CCPM layouts

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Common electronic CCPM swashplate layouts include:

  • 120 degree (forward or backwards pointing)
Used on many 450-sized helicopters. Futaba calls this HR3.
  • 120 degree (left or right pointing)
Uncommon. Futaba calls this HN3.
  • 140 degree
A variation on 120 degree (forward pointing) championed by JR, designed to eliminate CCPM elevator interaction. Futaba calls this H-3.
  • 90 degree 3 servo
Servos attach to the sides and either the front or back of the swashplate. Futaba calls this HE3
  • 90 degree 4 servo
Servos attached at 90 degree intervals all around the swashplate. Futaba calls this H-4.

"Mechanical CCPM" will always use a 90 degree layout (which Futaba calls H-1).


In the following discussion, A, E, and C are the commanded aileron, elevator and collective inputs, normalized from -1 to 1 inclusive. a, e, and c are the aileron, elevator and cyclic CCPM parameters. S1---S4 are the commanded servo positions, normalized from -1 to 1. Any servo reversing would take place at a later stage.

120 degree

In the 120 degree layout, the swashplate control points lie on a circle centered on the swashplate. For all transmitters tested, 120 degree CCPM is implemented by:

S1 = cC + aA + 0.5eE
S2 = cC - eE
S3 = cC - aA + 0.5eE

The factor of 0.5 (=sin(30 degrees)) comes from resolving the position of the two diagonal controls (S1, S3) towards the fore/aft centerline. Logically, the aileron values should both be scaled by cos(30 degrees)=0.87... to give equal control deflections; however I have never observed this, probably for ease of implementation as it can easily be specified by the user.

The "sideways pointing" version simply swaps all elevator terms for aileron terms, and vice versa.

140 degree

In the 140 degree layout, the control balls lie on two adjacent corners and the opposite edge of a square (or rectangle) centered on the swashplate.

S1 = cC + aA + eE
S2 = cC - eE
S3 = cC - aA + eE

As the diagonal controls (S1, S3) are now the same distance from the fore/ aft centreline as S2, no factor is needed in the mapping, and the swashplate should tilt more linearly fore and aft. Depending on the distance of S1 & S3 from the left/ right centerline, the a & e coefficients may need to be the same or different for equal control surface deflection. For a strict 140 degree layout, a = 0.84e; for a strict 135 degree (square) layout, a=e.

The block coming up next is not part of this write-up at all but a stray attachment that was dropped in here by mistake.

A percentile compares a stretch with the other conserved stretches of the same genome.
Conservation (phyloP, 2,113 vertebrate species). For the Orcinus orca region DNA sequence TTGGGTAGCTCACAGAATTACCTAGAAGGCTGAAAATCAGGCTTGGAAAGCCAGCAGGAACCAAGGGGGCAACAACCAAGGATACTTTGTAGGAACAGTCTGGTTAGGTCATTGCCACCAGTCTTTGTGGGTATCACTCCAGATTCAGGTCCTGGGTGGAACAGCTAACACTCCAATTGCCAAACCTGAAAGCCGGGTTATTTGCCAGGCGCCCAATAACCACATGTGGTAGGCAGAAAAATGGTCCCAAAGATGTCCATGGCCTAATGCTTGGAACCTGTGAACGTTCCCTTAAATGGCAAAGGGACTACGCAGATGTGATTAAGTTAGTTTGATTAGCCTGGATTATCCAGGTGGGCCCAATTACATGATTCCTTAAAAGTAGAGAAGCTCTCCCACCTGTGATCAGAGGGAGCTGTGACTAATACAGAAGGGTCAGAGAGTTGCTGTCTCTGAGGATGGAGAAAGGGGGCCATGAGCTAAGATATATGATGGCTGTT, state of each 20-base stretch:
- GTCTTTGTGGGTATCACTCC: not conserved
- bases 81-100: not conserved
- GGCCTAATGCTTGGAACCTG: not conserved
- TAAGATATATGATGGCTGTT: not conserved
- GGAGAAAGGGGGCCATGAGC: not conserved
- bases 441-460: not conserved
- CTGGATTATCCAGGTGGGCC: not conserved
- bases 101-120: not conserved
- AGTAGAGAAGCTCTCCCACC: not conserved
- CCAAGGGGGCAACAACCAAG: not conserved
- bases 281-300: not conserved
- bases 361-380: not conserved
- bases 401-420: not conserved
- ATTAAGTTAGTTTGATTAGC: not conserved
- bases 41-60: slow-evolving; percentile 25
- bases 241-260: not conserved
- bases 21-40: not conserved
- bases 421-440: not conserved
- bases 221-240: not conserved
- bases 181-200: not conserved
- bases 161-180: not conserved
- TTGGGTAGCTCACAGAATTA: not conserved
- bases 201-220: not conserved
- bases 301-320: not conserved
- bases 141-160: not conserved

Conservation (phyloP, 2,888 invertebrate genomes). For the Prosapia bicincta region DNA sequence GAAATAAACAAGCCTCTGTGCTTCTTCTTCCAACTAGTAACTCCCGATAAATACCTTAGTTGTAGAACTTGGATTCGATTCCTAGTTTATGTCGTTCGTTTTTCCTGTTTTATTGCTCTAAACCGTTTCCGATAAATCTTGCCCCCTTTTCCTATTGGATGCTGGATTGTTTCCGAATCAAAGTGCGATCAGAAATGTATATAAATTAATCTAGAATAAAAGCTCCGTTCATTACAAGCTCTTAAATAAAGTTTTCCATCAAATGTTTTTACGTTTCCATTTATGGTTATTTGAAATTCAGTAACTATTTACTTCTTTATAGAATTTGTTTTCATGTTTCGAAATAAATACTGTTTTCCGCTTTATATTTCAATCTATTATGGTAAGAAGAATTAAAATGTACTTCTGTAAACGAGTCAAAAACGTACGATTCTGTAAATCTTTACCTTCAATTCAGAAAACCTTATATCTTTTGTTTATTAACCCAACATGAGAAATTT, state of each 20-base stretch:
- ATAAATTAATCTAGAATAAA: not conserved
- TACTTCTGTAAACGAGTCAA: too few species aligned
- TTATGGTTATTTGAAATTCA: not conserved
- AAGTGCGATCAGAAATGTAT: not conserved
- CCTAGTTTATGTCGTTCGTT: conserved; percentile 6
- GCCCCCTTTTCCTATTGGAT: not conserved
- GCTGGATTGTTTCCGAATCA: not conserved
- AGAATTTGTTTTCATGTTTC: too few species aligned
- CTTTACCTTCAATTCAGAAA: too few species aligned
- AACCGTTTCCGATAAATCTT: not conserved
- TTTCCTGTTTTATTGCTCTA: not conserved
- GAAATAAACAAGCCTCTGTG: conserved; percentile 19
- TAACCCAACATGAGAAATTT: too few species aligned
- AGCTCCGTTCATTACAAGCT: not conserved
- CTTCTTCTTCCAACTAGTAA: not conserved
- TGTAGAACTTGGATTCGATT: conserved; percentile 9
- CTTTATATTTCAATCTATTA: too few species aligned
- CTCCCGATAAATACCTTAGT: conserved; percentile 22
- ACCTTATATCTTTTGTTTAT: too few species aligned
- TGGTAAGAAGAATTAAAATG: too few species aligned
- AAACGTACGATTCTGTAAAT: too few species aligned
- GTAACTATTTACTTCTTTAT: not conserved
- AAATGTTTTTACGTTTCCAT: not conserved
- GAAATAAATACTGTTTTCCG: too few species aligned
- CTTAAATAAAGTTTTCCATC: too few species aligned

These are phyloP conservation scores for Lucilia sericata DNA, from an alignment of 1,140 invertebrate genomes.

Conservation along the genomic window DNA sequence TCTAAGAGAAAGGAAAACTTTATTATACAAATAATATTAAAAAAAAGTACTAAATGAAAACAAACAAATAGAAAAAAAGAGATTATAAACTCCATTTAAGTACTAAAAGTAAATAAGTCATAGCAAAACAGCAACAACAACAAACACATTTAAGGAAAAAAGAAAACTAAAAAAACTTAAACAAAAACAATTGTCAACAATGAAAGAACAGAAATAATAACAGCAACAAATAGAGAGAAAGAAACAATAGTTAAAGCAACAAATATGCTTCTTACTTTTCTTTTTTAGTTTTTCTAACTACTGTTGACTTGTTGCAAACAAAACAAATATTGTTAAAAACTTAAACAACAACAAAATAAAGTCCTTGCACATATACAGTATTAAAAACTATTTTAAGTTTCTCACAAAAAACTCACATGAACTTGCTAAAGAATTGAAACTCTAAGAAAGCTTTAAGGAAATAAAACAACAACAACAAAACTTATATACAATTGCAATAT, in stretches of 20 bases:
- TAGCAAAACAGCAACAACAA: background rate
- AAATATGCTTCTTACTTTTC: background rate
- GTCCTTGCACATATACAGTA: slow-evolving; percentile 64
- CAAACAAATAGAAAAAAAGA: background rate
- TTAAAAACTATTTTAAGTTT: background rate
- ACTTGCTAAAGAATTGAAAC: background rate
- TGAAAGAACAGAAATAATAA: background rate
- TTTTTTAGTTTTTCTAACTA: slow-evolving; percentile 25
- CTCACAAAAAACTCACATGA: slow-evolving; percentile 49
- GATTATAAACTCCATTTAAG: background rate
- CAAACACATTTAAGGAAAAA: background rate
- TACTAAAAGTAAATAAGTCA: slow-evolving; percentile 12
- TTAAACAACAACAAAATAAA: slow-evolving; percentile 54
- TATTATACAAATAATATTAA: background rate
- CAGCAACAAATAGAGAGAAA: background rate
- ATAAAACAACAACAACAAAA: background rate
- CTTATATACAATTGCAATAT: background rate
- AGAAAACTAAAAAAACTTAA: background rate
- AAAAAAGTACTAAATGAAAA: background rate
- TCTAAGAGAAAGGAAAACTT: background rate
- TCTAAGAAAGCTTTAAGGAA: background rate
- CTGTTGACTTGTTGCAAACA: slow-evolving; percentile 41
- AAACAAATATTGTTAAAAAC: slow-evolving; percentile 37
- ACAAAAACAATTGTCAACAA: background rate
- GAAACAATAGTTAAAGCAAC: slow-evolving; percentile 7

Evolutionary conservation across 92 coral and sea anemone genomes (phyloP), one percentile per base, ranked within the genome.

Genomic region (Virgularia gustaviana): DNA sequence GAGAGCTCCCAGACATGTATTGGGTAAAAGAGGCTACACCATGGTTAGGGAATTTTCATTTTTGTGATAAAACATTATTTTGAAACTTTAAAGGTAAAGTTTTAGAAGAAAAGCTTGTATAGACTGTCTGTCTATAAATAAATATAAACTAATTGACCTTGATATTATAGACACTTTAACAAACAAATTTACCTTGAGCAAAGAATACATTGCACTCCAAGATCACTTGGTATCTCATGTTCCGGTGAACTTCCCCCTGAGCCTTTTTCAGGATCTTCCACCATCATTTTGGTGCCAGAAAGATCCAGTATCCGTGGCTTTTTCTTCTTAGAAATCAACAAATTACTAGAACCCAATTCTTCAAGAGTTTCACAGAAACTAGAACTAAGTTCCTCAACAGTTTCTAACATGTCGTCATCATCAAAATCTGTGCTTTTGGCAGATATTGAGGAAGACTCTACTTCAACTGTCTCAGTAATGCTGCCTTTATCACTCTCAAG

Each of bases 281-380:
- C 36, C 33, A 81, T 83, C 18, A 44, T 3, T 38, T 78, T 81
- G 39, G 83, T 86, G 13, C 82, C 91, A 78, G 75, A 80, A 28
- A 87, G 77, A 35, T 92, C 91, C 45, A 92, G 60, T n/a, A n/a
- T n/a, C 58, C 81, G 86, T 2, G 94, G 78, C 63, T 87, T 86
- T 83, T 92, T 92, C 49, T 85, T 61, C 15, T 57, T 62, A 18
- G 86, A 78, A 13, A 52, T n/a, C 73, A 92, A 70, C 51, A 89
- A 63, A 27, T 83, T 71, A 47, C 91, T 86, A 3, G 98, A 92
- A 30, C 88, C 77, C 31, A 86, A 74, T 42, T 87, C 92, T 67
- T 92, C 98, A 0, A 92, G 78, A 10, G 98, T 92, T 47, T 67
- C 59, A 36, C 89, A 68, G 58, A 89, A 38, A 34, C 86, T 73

Despite the 140 degree design objective, some have argued that the 140 degree system may introduce CCPM interaction on elevator input due to differences in the servo loadings. That is, compared to the 120 degree layout, where each lateral servo will see approximately the same load as the longitudinal servo, but have to move half as far; in the 135 degree scheme each lateral servo will see half the loading of the longitudinal servo, but have to move the same distance.

As 140 degree mixing does not include the scaling factors on the diagonal control links, it runs a greater risk of running out of commandable channel travel than 120 degree on extreme combinations of inputs.

If necessary, a 140 degree mix can be synthesized by a 120 degree mix and a programmable mix, with a scaling to the elevator coefficient:

e' = e/0.75
C' = C + .25e'E/c

That is, the elevator coefficient is increased by a third, and a programmable mix adds to the collective input a proportion of the elevator input equal to a quarter of the new elevator coefficient, divided by the collective coefficient.

90 degree

S1 = cC + aA
S2 = cC + eE
S3 = cC - aA
S4 = cc - eE

In a 3-servo layout, one of these (usually either S2 or S4) is dropped.

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